If you can’t buy a ferrari you can buy a Mustang V8.

          • I think you’ll find most journalists have some skin in the game. It’s pretty hard to find any real unbiased opinion anymore. I’m not saying it’s not a decent bike. But all these bikes are more a matter of evolution, not revolution.
            Every couple of years the magazines are glowing over something, Youtube videos blow up and everyone is all over “The next Big Thing.” As for your analogy, you’re right. This said, in many cases, the Mustang will outperform the Ferrari. Which brings me back to my point. Is the new R1 twice as good as the bike it replaces? Not sure, time will tell.
            And as far as the track is concerned, it’s always been a matter of skill over hp and nannies. This is why you see guys on 600’s (bikes with half the power) spanking some noob on the latest and greatest.
            All this said, the trend to cram more nannies and tech in bikes is pushing the prices sky high. It’s putting bikes out of the reach of the manufacturer’s bread and butter consumers (18-30). If the trend continues, future R&D will suffer due to lack of funding.
            Anyway, just my two cents.

          • alright

            Ahh yes I remember preaching it religiously to the young and old, HP is just a number and the skills rules above all. The 600s guys hating on the big guy and vice versa and still goes on till today. In the end, its just fun and much to do with ego. Everyone has the right to buy whatever they see fit for them.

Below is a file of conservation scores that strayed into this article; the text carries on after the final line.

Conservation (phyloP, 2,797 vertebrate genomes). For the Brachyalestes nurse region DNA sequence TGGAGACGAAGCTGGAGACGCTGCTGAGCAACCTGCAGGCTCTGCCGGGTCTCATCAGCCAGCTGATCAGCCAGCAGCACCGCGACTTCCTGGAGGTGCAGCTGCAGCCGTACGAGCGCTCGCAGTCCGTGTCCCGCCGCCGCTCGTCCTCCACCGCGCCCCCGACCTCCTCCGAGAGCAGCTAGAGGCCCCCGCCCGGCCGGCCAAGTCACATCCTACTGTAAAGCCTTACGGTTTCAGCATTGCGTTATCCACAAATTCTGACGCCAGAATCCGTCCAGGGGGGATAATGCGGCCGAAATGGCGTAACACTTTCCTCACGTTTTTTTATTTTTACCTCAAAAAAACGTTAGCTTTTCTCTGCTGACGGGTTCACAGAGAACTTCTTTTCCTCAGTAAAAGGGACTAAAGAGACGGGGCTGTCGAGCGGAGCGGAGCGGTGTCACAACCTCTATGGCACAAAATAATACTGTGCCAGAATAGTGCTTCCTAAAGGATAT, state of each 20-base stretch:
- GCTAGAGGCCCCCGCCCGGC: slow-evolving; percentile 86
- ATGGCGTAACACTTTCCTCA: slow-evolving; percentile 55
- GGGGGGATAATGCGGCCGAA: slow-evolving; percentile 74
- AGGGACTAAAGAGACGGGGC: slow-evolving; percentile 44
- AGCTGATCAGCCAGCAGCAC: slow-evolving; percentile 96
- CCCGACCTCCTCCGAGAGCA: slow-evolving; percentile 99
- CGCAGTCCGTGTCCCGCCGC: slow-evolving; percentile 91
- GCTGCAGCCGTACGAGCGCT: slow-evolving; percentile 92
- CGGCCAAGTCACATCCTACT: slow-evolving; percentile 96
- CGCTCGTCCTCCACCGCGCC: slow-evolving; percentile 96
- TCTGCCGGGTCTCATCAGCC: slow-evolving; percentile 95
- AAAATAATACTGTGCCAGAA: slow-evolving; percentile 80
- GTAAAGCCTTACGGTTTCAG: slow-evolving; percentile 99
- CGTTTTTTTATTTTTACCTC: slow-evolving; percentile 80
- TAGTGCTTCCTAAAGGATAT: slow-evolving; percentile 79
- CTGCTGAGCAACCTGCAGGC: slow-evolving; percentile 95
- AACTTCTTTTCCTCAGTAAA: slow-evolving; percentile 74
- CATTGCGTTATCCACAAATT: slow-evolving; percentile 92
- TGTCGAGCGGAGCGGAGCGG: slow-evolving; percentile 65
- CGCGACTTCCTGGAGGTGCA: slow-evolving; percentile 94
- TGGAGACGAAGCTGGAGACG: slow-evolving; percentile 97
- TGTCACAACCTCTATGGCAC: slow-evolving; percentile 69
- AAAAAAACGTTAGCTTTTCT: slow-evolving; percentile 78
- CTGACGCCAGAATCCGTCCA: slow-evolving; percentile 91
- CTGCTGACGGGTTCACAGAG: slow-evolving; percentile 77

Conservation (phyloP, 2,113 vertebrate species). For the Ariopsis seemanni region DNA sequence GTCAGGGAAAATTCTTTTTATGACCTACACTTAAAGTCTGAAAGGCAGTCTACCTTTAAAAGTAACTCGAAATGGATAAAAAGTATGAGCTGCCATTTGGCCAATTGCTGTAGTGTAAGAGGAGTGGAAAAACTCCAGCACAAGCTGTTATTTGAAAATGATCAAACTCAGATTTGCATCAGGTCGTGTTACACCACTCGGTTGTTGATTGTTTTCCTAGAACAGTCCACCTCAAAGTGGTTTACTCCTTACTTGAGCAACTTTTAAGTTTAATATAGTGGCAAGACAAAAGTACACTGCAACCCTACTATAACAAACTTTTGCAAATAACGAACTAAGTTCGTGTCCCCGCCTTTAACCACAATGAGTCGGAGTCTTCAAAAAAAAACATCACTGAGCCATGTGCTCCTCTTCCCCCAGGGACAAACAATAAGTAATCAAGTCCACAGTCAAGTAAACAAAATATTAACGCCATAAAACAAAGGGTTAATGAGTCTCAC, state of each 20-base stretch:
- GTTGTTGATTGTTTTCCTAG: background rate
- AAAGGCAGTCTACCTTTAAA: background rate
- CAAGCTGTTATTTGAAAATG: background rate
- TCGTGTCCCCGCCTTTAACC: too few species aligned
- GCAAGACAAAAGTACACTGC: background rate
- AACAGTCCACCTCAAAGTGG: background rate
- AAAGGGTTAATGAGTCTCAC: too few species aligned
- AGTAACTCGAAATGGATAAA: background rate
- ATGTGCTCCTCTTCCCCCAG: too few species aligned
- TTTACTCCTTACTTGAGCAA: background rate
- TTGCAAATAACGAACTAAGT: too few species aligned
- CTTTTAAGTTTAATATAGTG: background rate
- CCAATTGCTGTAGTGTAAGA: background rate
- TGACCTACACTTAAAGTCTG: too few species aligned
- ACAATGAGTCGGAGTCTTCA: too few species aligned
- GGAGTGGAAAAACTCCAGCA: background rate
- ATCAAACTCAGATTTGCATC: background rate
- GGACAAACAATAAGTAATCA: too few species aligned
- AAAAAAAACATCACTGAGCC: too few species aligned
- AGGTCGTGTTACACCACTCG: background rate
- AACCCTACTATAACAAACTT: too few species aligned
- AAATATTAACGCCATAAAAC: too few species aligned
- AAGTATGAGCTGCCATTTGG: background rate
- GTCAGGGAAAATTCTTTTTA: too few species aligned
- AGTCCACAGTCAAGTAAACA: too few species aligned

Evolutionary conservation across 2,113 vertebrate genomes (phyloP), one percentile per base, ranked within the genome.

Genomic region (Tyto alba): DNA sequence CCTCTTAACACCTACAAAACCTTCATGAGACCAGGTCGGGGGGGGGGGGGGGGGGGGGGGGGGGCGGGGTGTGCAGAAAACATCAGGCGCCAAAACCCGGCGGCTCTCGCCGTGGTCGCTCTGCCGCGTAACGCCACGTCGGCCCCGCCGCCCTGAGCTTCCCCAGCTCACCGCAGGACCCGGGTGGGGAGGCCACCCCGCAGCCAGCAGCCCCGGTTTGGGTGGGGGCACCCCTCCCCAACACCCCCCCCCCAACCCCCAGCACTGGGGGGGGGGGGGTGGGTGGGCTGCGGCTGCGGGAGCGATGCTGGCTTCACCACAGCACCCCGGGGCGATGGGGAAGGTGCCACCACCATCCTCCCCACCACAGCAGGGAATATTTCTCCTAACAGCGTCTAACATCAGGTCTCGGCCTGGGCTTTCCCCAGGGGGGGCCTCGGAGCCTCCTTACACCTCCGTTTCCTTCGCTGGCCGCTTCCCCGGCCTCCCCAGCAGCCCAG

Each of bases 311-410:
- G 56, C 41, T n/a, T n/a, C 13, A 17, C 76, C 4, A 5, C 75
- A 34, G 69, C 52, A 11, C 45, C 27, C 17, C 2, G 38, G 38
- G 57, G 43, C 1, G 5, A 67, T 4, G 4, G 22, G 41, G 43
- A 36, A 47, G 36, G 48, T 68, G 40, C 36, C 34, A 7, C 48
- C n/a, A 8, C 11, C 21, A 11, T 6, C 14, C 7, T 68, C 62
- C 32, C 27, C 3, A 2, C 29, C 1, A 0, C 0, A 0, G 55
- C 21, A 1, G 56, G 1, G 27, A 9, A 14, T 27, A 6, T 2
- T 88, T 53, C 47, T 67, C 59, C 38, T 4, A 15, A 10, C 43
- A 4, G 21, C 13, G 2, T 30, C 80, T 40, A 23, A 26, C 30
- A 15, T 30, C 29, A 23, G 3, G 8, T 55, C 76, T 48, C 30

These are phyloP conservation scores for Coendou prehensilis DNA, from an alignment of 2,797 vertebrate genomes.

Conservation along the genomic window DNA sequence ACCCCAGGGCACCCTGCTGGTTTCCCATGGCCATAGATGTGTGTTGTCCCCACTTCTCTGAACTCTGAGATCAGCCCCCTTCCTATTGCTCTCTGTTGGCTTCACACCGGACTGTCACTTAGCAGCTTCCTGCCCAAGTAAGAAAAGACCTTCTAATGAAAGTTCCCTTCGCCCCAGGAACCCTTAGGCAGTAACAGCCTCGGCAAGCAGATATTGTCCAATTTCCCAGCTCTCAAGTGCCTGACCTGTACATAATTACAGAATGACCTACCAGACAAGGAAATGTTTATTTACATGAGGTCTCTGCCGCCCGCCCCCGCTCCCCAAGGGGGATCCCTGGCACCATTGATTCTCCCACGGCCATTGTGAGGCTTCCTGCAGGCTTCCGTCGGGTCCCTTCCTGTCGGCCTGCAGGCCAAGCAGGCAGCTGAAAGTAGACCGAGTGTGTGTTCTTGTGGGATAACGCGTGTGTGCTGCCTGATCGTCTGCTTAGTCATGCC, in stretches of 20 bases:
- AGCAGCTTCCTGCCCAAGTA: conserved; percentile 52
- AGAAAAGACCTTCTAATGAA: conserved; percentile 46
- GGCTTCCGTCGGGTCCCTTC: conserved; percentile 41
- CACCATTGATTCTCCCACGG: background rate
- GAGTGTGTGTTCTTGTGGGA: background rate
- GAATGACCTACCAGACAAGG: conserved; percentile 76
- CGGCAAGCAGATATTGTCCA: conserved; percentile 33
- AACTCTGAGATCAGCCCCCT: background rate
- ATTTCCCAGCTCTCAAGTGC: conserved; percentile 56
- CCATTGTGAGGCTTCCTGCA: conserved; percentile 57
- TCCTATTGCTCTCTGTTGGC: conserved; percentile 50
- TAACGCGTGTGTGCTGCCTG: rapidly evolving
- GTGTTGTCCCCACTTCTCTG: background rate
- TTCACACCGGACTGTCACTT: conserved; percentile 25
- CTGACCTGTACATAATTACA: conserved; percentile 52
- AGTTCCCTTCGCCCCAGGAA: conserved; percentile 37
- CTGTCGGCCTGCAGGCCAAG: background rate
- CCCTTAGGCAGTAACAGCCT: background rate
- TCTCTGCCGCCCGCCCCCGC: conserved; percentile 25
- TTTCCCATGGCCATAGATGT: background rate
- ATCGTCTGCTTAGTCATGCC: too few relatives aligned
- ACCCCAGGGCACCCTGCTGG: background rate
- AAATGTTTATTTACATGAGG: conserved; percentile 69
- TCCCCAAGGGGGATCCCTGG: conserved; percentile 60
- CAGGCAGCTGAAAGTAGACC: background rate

Your 2 cents is worth more than you think! Back in what, 1998 or 99 with its first appearance of the R6, I bought it brand new then for 6500. Today its way more than 12K! Every 15 years the price goes up double. If this keeps up and salary stays the same, who the hell can afford it?! Of course much have change with new tech etc. At some point these guys have to stop and produce the product and keep on improving and innovating new tech for the later models. Sadly, I’m afraid, this trend will not stop anytime soon.

          • I’m with you 100%. I bought and modded my 1100 back in the day for a fraction of the price of my newest Gixxer years later. We’re talking about a bike with custom paint, turbo, aftermarket everything, etc.
            What I think a lot of people forget is that when performance increases so do maintenance intervals. And as long as the hype continues, I believe you are correct, and it won’t stop anytime soon.

          • alright

            ..maybe one of us will hit the mega lottery..till then I’ll keep complaining.. there is still hope lol

          • It’d be nice. This said, I wont buy another sport bike. I’ll keep the one I have and am keeping my eye out for an interesting new sport touring bike. From what I understand, Suzuki is working on a Hayabusa replacement.
            May be interesting.